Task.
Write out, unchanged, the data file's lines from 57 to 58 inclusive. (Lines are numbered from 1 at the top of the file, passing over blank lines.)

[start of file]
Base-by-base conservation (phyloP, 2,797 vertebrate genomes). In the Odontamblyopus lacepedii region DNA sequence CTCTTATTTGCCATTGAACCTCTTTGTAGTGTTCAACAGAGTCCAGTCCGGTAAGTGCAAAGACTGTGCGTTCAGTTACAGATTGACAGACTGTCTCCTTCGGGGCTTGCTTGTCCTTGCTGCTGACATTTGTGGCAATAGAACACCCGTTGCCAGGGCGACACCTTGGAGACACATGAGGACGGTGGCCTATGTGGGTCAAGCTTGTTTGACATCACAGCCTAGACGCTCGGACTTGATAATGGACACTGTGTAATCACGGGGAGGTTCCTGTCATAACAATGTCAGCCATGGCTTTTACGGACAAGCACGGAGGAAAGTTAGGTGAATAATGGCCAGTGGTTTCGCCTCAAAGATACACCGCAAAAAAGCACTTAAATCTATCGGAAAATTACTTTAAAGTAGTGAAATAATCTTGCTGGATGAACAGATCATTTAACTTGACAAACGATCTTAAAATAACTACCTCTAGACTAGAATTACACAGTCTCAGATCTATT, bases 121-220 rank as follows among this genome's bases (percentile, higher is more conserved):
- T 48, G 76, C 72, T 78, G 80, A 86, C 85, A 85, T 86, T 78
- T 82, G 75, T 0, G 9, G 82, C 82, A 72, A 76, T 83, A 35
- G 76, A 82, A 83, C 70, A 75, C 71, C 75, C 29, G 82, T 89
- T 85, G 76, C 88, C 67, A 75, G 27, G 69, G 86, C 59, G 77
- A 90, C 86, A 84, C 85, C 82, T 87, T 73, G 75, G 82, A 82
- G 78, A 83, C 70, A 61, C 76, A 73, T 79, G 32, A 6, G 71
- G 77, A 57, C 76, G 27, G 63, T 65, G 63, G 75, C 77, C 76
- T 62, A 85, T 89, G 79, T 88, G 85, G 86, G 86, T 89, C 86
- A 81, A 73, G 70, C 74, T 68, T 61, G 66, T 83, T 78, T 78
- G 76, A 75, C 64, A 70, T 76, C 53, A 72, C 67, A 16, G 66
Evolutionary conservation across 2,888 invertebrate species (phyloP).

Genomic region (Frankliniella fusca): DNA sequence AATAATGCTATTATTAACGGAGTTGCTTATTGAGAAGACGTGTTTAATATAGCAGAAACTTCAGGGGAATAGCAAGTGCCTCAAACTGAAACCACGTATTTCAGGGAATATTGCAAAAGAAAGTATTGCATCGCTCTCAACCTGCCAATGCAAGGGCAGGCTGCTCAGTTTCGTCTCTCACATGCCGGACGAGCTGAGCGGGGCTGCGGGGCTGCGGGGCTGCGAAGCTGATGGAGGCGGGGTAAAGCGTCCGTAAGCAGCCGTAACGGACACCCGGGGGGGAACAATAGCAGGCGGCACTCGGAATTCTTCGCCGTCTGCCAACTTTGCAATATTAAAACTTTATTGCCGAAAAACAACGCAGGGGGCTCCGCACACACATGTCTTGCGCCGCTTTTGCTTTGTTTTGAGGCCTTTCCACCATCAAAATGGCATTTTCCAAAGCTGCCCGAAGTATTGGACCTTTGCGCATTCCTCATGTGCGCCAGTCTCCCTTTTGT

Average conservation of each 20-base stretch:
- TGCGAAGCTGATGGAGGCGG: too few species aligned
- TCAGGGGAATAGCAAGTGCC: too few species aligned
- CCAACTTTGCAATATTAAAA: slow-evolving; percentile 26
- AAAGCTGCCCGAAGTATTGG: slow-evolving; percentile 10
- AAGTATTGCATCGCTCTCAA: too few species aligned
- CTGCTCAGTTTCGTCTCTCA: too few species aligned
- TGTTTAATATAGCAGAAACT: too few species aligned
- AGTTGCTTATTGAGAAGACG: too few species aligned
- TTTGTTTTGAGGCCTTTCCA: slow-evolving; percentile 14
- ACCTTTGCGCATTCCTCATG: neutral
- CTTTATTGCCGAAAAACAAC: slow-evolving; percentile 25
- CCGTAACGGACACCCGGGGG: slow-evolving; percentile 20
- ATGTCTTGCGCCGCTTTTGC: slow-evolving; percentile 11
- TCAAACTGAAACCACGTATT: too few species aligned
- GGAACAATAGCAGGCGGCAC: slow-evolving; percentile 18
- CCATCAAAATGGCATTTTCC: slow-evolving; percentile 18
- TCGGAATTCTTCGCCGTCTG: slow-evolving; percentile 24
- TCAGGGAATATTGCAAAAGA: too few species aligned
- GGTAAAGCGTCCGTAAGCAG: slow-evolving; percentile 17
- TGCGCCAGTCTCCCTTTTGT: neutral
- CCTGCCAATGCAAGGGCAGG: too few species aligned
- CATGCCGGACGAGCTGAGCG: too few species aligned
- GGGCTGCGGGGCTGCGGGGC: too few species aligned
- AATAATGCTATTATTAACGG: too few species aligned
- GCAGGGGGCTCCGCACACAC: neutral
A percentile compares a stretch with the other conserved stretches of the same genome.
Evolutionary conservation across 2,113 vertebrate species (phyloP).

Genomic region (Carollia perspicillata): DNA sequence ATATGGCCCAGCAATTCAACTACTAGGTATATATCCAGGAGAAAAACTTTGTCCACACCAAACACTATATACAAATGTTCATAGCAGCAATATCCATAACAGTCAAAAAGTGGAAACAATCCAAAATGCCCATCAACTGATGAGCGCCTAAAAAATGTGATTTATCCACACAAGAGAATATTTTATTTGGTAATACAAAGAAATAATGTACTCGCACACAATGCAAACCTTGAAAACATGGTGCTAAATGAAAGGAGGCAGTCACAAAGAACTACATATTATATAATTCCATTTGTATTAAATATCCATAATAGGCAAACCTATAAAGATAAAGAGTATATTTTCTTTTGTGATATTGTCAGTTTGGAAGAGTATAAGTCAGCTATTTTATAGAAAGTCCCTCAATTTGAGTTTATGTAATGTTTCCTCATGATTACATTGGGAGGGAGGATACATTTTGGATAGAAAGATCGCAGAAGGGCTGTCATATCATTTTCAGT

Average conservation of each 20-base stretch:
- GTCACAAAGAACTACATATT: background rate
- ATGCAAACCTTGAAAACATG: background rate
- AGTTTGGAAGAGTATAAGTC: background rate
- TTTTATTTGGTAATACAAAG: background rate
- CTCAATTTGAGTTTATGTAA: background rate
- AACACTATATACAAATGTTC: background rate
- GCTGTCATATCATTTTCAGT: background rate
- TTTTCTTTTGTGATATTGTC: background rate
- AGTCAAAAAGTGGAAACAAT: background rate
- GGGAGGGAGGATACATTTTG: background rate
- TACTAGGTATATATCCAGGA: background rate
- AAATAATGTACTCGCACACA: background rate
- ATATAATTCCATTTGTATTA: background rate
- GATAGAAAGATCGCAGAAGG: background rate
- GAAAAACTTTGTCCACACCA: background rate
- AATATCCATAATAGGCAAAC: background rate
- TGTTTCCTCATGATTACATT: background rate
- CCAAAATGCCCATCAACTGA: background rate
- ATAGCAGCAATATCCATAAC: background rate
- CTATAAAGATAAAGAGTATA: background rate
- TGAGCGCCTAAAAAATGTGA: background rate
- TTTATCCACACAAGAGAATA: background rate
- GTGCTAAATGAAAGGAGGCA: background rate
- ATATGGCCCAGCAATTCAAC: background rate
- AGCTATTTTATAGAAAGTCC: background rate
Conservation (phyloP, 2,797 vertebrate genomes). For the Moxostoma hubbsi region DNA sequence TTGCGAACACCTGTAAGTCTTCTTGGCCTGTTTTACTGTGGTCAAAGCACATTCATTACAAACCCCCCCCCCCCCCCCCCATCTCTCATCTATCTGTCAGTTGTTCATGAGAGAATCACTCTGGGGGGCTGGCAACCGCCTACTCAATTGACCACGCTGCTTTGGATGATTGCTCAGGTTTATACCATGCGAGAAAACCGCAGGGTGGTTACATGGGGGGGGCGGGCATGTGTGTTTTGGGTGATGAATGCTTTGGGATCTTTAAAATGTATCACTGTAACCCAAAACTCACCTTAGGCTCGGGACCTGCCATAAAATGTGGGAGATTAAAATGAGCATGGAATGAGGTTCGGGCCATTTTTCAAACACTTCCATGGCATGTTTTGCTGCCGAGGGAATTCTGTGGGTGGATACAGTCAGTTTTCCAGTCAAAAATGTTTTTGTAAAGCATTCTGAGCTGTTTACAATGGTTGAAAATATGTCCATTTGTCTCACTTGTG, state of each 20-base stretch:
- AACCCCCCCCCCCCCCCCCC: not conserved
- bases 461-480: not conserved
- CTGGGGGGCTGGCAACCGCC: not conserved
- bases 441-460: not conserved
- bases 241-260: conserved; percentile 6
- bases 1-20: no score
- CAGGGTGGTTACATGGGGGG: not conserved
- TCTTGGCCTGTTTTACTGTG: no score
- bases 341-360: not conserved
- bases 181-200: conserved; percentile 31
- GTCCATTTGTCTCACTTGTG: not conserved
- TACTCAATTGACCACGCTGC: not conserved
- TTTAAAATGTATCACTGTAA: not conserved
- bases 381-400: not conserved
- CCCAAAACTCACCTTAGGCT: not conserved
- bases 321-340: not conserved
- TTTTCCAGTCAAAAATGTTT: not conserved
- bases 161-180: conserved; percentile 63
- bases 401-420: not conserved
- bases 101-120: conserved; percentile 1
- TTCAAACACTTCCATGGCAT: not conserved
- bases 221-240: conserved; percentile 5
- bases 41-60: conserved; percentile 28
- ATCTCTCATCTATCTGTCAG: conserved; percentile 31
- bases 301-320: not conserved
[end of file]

- GATAGAAAGATCGCAGAAGG: background rate
- GAAAAACTTTGTCCACACCA: background rate